One of my favorite features coming in Windows 8.1 for developers has got to be the ability to render a selected piece of UI to an image and allowing for further manipulation with that image (changing pixels and ultimately saving it to some permanent storage location). We have this in WPF, Silverlight and Windows Phone. And now it’s coming to Windows Store apps as well. Specifically, it’s the RenderTargetBitmap class that makes this possible.
Take for example, this piece of UI:
Let’s say I don’t want to send this user data in a text form, but rather send an image of the filled-out form, for a change. And I want to include the violet part only, to get just the form, pure. You know, get rid of the gradient...
So I would take the Grid element that’s topmost in XAML tree I want to capture, and name it “TheForm”.
On button click, I’d let the user pick a file location, then invoke three magical lines:
var renderTargetBitmap = new RenderTargetBitmap();
var pixelBuffer = await renderTargetBitmap.GetPixelsAsync();
Where in fact the second line is the one actually doing the hard work of capturing the snapshot… So simple!
The rest of the code I have is just about picking the right encoder and actually pushing the bytes to the file:
using (var stream = await file.OpenAsync(FileAccessMode.ReadWrite))
var encoder = await BitmapEncoder.CreateAsync(BitmapEncoder.JpegEncoderId, stream);
But wait, there’s more!
The RenderTargetBitmap class is actually a subclass of ImageSource, which means you can set it to any property accepting the same type without having to worry about encoders or moving bytes around.
In the following example, I’m going to create a fake form entry sniffer that would take a snapshot of the form once on every two user keystrokes.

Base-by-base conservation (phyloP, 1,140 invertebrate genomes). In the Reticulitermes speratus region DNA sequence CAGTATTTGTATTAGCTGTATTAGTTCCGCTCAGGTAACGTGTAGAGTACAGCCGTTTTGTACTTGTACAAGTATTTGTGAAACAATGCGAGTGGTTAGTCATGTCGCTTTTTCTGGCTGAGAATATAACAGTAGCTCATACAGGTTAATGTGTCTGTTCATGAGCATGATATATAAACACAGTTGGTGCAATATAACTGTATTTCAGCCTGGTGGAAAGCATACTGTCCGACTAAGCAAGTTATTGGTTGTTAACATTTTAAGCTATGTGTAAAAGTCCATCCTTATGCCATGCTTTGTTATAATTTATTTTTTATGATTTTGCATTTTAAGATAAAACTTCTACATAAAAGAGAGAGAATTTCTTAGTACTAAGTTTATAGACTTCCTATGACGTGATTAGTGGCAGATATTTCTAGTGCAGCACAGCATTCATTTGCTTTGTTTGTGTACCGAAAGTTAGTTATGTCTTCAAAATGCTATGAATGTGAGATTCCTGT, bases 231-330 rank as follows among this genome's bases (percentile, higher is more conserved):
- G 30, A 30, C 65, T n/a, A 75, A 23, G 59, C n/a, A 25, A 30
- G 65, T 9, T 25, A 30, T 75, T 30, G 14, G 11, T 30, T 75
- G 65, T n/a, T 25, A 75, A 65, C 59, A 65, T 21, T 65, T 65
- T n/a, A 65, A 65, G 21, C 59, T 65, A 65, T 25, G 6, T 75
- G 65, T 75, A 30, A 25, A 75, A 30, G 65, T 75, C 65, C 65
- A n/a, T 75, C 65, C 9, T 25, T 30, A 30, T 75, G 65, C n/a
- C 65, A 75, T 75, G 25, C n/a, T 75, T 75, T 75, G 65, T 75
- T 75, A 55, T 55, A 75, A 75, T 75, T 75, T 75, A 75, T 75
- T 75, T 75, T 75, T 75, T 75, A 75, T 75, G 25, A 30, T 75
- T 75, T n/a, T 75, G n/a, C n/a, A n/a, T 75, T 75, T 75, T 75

Instead of secretly sending snapped image to a secret location through a secret channel, I’ll simply add an Image control next to TheForm and make it a little bigger, say twice the width of the original form. I named it MirorImage.
In Page’s constructor, I’ll initialize a new instance of RenderTargetBitmap and set it as MirrorImage’s source:
mirrorRenderTargetBitmap = new RenderTargetBitmap();
MirrorImage.Source = mirrorRenderTargetBitmap;
With that done, I only have to worry about picking the right time to capture the form. I said I’d capture once every two keystrokes, so:
private async void TextBox_TextChanged(object sender, TextChangedEventArgs e)
mustRender = !mustRender;
(every TextBox on TheForm is of course wired to the TextBox_TextChanged event handler)
And the result:
The form on the right is just a rendered image of the original “TheForm” from the left. And although I’ve set the Image’s width to be twice the one of “TheForm” (while not specifically setting the height), the image is rendered correctly and proportionally. Note that you can also set the target image size manually when invoking the RenderAsync method – its overload is accepting width and height parameters.
These are only a couple of very basic examples of RenderTargetBItmap class usages, there are numerous cases where this is going to come in handy, I’m sure. This feature will be included in forthcoming Windows 8.1 update and will not work on current Windows 8 version.
Here’s a downloadable source code for this example. You’ll Visual Studio 2013 (Preview) and Windows 8.1 to open and run the project.